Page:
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Pennsylvania: Wet And Wild

Hurricane Floyd dumped up to 12 inches of wind-whipped rain on eastern Pennsylvania Thursday, turning streams into raging rivers, forcing residents from their homes and leaving thousands without power.

The rain prompted widespread flooding, but authorities were most concerned Thursday night that water might spill over a wall in the Springton Reservoir under repair in Delaware County. More than 1,000 people were evacuated from homes along Crum Creek Valley in Marple and Upper Providence townships.

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"Police are telling us that there is a probablity that the dam will burst and that, as a general safety measure, the area is being evacuated," said Ken Delmar, as he packed up his wife and kids after authorities told him to evacuate. "We're 70 feet above the creek, but they still think it's close enough that they feel we need to evacuate."

The reservoir's operator says it asked residents to evacuate because of fear that the water would breach the ten-foot deep spillway.

A company spokeswoman says there is no leak in the dam, as was reported earlier by emergency management officials.

Rainfall came down in sheets that reduced visibility to near-zero and turned streets and lawns into impassable rivers and lakes. West Philadelphia received the most rain 12 inches while Philadelphia International Airport recorded 6.6 inches, which broke a 101 year-old record. Truce, Lancaster County, received 7.5 inches, while Allentown had 6 inches.

"My son just left for vacation in Las Vegas. He's out basking in the sun I'm here stranded in the flood," said 79 year-old Bessi Garbowski of Upper Chichester Township in Delaware County as she looked at the pond in front of her home that had been a street hours earlier.

Twenty-nine of Pennsylvania's 67 counties were either under a flood warning or watch Thursday, with the most severe weather affecting five southeastern counties encompassing Philadelphia and its suburbs. Flooding was reported from Harrisburg east to New Jersey and north to New York. Many counties also were under high wind warnings.

Rivers continued to rise even after Floyd was downgraded to a tropical storm. Many were expected to reach record levels before cresting Friday.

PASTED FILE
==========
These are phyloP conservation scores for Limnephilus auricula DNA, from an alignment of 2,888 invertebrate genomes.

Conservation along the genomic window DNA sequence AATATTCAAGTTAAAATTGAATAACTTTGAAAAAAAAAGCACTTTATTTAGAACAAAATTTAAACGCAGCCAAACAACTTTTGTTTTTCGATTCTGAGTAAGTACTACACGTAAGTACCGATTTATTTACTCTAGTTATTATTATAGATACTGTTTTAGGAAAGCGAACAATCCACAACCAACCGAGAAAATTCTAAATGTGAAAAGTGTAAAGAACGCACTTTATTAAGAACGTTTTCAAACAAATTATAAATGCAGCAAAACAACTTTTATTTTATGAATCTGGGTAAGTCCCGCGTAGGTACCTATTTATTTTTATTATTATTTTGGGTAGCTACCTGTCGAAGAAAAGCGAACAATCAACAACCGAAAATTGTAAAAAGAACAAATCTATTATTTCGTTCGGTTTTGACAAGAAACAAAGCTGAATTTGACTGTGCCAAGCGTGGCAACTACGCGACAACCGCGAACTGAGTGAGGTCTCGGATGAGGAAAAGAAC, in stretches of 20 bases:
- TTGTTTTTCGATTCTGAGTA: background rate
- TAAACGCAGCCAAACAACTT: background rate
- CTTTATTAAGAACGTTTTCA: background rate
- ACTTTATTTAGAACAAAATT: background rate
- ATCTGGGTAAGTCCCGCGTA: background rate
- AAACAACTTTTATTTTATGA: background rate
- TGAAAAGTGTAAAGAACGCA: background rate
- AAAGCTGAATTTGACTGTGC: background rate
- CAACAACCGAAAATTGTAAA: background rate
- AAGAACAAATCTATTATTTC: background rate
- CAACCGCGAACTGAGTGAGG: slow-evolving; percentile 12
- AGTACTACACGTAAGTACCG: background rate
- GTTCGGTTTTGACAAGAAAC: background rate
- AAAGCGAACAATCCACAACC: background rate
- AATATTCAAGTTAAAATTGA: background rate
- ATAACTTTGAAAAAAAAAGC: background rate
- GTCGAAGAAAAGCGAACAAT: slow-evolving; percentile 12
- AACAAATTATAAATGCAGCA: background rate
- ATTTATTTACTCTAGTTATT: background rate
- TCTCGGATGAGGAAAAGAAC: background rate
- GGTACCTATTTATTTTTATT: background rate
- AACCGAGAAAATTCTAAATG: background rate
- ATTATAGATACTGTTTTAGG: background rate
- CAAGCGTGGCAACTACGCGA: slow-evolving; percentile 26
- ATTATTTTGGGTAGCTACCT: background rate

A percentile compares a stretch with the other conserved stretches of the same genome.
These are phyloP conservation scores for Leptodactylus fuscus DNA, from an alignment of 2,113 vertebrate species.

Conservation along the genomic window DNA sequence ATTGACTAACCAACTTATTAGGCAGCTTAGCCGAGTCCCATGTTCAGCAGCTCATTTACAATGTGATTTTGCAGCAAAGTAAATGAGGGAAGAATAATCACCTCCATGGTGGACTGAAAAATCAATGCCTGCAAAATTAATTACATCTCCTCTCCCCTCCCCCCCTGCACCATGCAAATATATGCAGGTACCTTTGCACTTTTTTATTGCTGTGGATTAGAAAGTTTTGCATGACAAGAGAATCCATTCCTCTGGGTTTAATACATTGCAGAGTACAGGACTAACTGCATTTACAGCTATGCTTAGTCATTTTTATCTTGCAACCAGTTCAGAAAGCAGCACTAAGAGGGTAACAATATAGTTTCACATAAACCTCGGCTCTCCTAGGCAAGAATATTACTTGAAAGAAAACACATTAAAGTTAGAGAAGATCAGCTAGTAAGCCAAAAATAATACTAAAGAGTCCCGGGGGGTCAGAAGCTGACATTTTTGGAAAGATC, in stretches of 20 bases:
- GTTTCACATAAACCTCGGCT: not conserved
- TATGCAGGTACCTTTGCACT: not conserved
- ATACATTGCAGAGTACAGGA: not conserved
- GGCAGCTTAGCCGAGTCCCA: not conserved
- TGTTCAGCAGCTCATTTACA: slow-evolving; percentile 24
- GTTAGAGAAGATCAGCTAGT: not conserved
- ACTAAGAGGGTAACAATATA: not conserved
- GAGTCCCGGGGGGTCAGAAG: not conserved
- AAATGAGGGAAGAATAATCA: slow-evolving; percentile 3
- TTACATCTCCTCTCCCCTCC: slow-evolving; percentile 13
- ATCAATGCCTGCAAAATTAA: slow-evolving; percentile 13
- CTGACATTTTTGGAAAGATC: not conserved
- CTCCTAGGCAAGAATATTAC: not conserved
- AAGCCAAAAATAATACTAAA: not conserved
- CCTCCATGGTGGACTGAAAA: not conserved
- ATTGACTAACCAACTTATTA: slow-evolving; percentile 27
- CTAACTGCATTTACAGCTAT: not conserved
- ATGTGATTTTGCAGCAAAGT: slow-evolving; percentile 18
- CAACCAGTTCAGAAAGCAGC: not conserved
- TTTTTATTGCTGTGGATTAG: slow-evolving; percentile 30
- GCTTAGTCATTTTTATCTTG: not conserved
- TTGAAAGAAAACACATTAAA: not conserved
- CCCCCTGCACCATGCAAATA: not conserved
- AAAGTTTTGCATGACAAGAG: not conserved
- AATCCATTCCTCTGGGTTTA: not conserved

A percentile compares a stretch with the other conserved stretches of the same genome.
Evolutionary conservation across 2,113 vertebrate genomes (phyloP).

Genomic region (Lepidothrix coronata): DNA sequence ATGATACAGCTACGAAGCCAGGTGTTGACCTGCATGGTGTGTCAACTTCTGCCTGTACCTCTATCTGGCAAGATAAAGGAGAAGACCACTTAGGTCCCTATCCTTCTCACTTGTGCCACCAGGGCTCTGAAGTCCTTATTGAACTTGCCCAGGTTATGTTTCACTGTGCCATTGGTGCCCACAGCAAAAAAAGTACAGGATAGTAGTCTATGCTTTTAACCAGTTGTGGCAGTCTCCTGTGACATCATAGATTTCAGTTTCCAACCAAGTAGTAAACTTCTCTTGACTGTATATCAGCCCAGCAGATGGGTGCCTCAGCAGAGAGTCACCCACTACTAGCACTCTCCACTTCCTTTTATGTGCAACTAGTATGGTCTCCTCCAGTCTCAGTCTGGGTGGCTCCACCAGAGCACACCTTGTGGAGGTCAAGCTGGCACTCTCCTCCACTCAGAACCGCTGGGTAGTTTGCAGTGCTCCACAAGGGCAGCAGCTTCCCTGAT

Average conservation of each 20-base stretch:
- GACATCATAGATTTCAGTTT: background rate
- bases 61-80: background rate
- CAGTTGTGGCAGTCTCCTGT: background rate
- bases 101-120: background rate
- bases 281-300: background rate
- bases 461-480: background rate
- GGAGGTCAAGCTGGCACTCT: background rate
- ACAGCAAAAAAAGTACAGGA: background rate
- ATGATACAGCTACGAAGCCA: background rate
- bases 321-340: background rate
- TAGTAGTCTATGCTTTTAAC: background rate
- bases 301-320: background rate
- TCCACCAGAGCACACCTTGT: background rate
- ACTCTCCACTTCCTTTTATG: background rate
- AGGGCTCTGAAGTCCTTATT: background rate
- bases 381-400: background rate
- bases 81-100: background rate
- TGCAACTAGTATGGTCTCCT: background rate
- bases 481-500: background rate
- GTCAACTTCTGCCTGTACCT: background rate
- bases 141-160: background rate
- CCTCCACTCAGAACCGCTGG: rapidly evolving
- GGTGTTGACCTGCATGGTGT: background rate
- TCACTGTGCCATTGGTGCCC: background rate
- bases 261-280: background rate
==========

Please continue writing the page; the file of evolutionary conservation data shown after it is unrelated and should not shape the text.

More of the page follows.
Gov. Tom Ridge issued an emergency declaration, allowing state resources to be used to help flood-affected communities and state and local governments to bypass rules on hiring people and purchasing equipment.

Floyd made landfall early Thursday morning in orth Carolina, and its trek up the East Coast was expected to take it into New York's Long Island early Friday.

Winds that gusted Thursday to 50 mph brought down trees and power lines, leaving more than 200,000 customers without electricity. Airline and commuter rail service also was disrupted, while bumper-to-bumper traffic clogged Philadelphia streets as drivers were slowed by high water and debris as they made their way home early.

An accident on the Pennsylvania Turnpike near Downington left three people dead, but it was not immediately known if weather was a factor, authorities said. A man also was found dead in the flooded basement of his Norristown home.

Residents were evacuated in areas prone to flooding in Bucks, Chester and Delaware counties. The number of people affected was not known.

In lower Bucks County, 45 children were evacuated safely from the Maple Leaf Learning Center in Newtown after water came through a basement window.

In Aston Township in Delaware County, several hundred people were evacuated from a mobile home park and several businesses because of floodwaters from Chester Creek. About 5 miles away in the city of Chester, the creek was 11 feet above flood stage

At least one housing development in Delaware County was cut off by water, and school buses could not drop off about 150 pupils, said Les Hedrick, the transportation director for the Chichester School District. Children were later picked up by parents or relatives.

Throughout the region, school districts sent students home early. The Philadelphia School District, which serves 213,000 pupils, closed all its schools at 12:30 p.m.

Philadelphia Mayor Edward G. Rendell appeared on television at midday to ask businesses to let workers leave in a staggered manner to prevent a nightmarish evening rush hour.

Most flights were canceled at Philadelphia International Airport, but the airport remained open Thursday.

"I'm just going to have to try to find something fun to do in Philadelphia. You make your fun where you find it," said Vera O'Pry, a vacationer from Charlotte, N.C., who was en route to St. Croix, Virgin Islands, when her flight was canceled. "I'd rather it be canceled than get in trouble in the air."

A few people benefited from the storm. In downtown Ephrata, business was brisk at Sprecher's Hardware. The hot-sellers were water pumps and Shop-Vacs, cashier Judy Miles said.

"The customers didn't do any of this ahead of time," Miles said. "Most of them already had rain in their basement when they came in."

In Marcus Hook, Sweeney's Pub remained open, even as water filled the basement. Workers at the bar were trying to bail the shoulder-high water with buckets as water pumps hummed.

Owner Pete Sweeney said that if the rain kept up, the water would reach the first floor bar.

"This is the worst storm I have seen since the '80s," Sweeney said. "I'm just trying to save what I can downstairand upstairs. What I am hoping for is that the sun will come out."

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